Life on the Fast Lane (The Simpsons: Season One, Episode 9)

Telling a complete story in a relatively short amount of time

A complete storyform takes two hours to reach an Audience. Four Throughlines. Eight Dynamics. Static Plot Points and the reinforcement of all the above stack up the needed minutes to convey their importance.

Or you can do it in 22 minutes.

The Simpsons Episode, Life on the Fast Lane (Season 1, Episode 9), is exquisite in its economy of storytelling. From establishing the Relationship Story Throughline between husband and wife to the climactic final Story Driver, writer John Swartzwelder and director David Silverman hit just the right amount of Storypoints needed to deliver a meaningful and moving message.

No surprise that Swartzwelder is famous for writing the most Simpsons episodes (59), and that many consider him one of the best comedy writers in the business.

The Four Throughlines

Establishing the Four Throughlines is key to any competent narrative structure. The relationship between the subjective (Main Character) and objective (Objective Story) sets the Genre, or overall genre-al feel, of a story.

A dysfunctional Family Comedy narrative, like The Simpsons, finds the Main Character in the Universe Domain and the Objective Story in Psychology . The subjective account of being stuck somewhere syncs up with the dysfunctional ways of thinking expressed objectively by everyone.

Marge, as Main Character, is stuck in a marriage where nothing ever changes. The Objective Story, which includes everyone from Marge's sisters to the kids, runs rampant with characters at odds over what it's like to be in that kind of relationship dynamic.

The narrative then falls naturally into balance with an Influence Character Domain in Mind , and a Relationship Story Domain in Physics . Jacques, the bowling instructor, played by Albert Brooks, challenges Marge with his obsession with her. Husband and wife come into conflict over extra-marital activities (quite like the husband/wife relationship found in The Incredibles).

With these four perspectives in place, the narrative frames a sense of mind for the Audience to inhabit.

Key Character Motivation

Time is of the essence. With only 20 minutes left to convey the rest of the storyform, the writer must quickly box in narrative concerns to keep the story focused.

Bart found a cheap bottle of perfume for his mother's birthday and was done with it. Lisa worked forever on a macaroni-and-glue card to shut out any competitors for the best present. Homer, meanwhile, rushes out to buy his wife something—anything—for her birthday. Patty and Selma waste no time telling their sister Marge that at 34, she still has time to start over.

The narrative element of Ending drives conflict in this story:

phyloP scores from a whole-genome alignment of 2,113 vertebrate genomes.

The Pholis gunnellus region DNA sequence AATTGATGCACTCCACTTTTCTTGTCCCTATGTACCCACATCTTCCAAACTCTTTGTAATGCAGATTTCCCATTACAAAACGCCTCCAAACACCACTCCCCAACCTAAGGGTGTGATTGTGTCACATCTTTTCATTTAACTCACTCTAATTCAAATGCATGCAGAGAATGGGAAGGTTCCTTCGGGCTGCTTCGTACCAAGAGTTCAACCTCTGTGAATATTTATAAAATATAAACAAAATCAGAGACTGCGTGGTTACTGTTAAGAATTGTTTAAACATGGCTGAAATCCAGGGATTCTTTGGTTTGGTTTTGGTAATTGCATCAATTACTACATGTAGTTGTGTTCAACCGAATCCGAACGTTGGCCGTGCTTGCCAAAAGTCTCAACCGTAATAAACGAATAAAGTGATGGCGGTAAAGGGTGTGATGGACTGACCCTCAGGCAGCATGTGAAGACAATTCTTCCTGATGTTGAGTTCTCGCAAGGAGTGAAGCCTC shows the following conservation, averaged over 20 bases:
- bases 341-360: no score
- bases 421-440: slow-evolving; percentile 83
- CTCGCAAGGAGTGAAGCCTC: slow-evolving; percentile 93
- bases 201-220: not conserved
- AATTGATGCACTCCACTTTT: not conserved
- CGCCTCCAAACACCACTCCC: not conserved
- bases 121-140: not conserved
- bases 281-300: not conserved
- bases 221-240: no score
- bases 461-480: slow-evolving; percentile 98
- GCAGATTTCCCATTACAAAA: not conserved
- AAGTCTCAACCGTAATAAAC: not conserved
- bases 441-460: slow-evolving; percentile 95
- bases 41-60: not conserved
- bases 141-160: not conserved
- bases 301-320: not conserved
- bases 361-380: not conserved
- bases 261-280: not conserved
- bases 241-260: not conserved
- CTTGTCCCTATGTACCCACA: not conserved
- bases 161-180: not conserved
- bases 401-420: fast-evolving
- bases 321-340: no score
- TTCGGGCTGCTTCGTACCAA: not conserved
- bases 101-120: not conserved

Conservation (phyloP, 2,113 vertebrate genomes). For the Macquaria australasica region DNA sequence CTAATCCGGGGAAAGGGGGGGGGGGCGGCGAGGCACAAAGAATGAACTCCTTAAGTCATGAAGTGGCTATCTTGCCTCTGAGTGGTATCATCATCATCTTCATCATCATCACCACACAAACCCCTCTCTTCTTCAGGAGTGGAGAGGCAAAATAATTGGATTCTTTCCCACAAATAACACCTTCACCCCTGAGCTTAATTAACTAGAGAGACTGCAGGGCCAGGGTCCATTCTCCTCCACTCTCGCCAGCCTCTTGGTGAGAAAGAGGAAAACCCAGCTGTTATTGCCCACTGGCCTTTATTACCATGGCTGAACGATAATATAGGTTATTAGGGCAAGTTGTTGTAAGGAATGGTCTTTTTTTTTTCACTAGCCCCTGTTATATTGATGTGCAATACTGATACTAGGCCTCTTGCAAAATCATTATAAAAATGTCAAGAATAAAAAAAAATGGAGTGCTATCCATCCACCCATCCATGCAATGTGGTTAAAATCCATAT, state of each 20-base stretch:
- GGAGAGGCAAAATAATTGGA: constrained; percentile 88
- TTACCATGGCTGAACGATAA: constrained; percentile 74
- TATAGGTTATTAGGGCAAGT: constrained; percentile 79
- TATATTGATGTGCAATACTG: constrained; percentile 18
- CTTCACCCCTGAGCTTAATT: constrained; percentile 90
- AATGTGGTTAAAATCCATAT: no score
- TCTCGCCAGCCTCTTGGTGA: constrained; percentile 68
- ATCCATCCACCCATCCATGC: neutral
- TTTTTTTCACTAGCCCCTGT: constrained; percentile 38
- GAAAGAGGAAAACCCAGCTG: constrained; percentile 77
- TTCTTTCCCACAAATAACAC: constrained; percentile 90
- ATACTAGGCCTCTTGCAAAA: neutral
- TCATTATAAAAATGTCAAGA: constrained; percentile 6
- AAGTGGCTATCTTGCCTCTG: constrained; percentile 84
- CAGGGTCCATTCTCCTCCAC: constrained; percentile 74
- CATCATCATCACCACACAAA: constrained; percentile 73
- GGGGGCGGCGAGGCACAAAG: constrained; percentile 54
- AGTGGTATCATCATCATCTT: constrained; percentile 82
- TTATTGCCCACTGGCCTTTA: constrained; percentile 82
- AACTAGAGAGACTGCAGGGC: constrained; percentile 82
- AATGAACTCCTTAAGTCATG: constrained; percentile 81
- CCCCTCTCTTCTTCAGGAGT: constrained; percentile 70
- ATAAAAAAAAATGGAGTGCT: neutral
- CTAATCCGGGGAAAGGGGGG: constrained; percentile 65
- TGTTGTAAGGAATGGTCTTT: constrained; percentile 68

The Ending characteristic causes a character to look toward the conclusion in every process or situation. He may wish to prevent it or to hasten it, but his primary concern is when it's going to be over.

Homer wants to get it over with. Bart is done. Lisa completed a masterpiece. Patty and Selma think their sister would be better off starting over.

Even Marge thinks she has to do something to stop the constant disappointment.

And that's what leads her to Jacques.

Jacques, for all his evil intentions, represents the solution to all this conflict. As Influence Character, he introduces the opposite motivation—Unending—into the narrative.

The Unending characteristic sees nothing as ever coming to completion. What others may see as an end, this characteristic sees as a change of direction.

His feelings for Marge are never-ending. They're eternal, and the love-making will never stop...

...which is precisely the kind of solution the story needs to resolve both subjective and objective concerns.

Marge's arrival on the factor floor (a la An Officer and a Gentleman) reestablishes the romance between her and Homer—a love eternal as their final exchange reveals:


What will I tell the boss?


Tell him I'm going to the backseat of my car with the woman I love, and I won't be back for ten minutes.



Some things never change. Some things stay eternal.

Rounding Out the Rest of the Story

With the general and the specific set, the rest of the story falls into alignment. Homer's constant letdown is the Relationship Story Problem of Proven. He's shown time and time again that he is a thoughtless husband. Which then carries over into the Objective Story Issue of Thought. This issue of what others think of each other then falls into the Objective Story Direction of Theory—Homer's touching speech about why he thinks Marge is so special.

Life on the Fast Lane is a masterpiece of economical and meaningful storytelling. So many writers reach out to ask how in the world can you use Dramatica to tell a short story. As Life on the Fast Lane shows, the question should be: what kind of story do you want to tell, short?

Previous ←
Home Alone
→ Next
Early Man